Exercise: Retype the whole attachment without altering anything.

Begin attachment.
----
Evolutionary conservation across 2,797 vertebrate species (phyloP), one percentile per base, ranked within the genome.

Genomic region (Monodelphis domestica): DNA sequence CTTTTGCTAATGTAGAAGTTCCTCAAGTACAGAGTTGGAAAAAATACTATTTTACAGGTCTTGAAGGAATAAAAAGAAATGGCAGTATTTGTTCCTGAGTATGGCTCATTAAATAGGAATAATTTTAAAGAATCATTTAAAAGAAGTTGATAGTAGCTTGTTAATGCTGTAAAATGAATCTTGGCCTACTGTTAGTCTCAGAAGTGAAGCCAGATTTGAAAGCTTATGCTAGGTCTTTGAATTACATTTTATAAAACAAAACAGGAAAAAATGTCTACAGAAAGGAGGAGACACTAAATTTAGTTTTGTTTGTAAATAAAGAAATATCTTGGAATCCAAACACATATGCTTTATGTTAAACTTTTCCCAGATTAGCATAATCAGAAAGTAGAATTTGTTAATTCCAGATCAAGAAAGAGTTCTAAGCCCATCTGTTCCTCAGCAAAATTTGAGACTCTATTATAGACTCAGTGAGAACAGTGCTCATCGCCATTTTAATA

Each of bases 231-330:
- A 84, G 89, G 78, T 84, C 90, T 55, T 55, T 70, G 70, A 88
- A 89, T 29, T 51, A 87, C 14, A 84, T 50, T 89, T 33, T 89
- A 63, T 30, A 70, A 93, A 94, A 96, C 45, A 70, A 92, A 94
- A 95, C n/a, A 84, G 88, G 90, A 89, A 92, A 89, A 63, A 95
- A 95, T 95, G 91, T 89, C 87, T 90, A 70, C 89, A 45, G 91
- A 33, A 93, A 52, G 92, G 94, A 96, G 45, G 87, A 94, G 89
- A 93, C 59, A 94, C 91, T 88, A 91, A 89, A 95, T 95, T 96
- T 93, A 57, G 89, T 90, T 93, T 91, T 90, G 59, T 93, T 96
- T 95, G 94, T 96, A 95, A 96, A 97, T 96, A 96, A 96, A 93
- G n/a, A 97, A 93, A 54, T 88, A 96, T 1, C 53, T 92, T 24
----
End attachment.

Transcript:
Evolutionary conservation across 2,797 vertebrate species (phyloP), one percentile per base, ranked within the genome.

Genomic region (Monodelphis domestica): DNA sequence CTTTTGCTAATGTAGAAGTTCCTCAAGTACAGAGTTGGAAAAAATACTATTTTACAGGTCTTGAAGGAATAAAAAGAAATGGCAGTATTTGTTCCTGAGTATGGCTCATTAAATAGGAATAATTTTAAAGAATCATTTAAAAGAAGTTGATAGTAGCTTGTTAATGCTGTAAAATGAATCTTGGCCTACTGTTAGTCTCAGAAGTGAAGCCAGATTTGAAAGCTTATGCTAGGTCTTTGAATTACATTTTATAAAACAAAACAGGAAAAAATGTCTACAGAAAGGAGGAGACACTAAATTTAGTTTTGTTTGTAAATAAAGAAATATCTTGGAATCCAAACACATATGCTTTATGTTAAACTTTTCCCAGATTAGCATAATCAGAAAGTAGAATTTGTTAATTCCAGATCAAGAAAGAGTTCTAAGCCCATCTGTTCCTCAGCAAAATTTGAGACTCTATTATAGACTCAGTGAGAACAGTGCTCATCGCCATTTTAATA

Each of bases 231-330:
- A 84, G 89, G 78, T 84, C 90, T 55, T 55, T 70, G 70, A 88
- A 89, T 29, T 51, A 87, C 14, A 84, T 50, T 89, T 33, T 89
- A 63, T 30, A 70, A 93, A 94, A 96, C 45, A 70, A 92, A 94
- A 95, C n/a, A 84, G 88, G 90, A 89, A 92, A 89, A 63, A 95
- A 95, T 95, G 91, T 89, C 87, T 90, A 70, C 89, A 45, G 91
- A 33, A 93, A 52, G 92, G 94, A 96, G 45, G 87, A 94, G 89
- A 93, C 59, A 94, C 91, T 88, A 91, A 89, A 95, T 95, T 96
- T 93, A 57, G 89, T 90, T 93, T 91, T 90, G 59, T 93, T 96
- T 95, G 94, T 96, A 95, A 96, A 97, T 96, A 96, A 96, A 93
- G n/a, A 97, A 93, A 54, T 88, A 96, T 1, C 53, T 92, T 24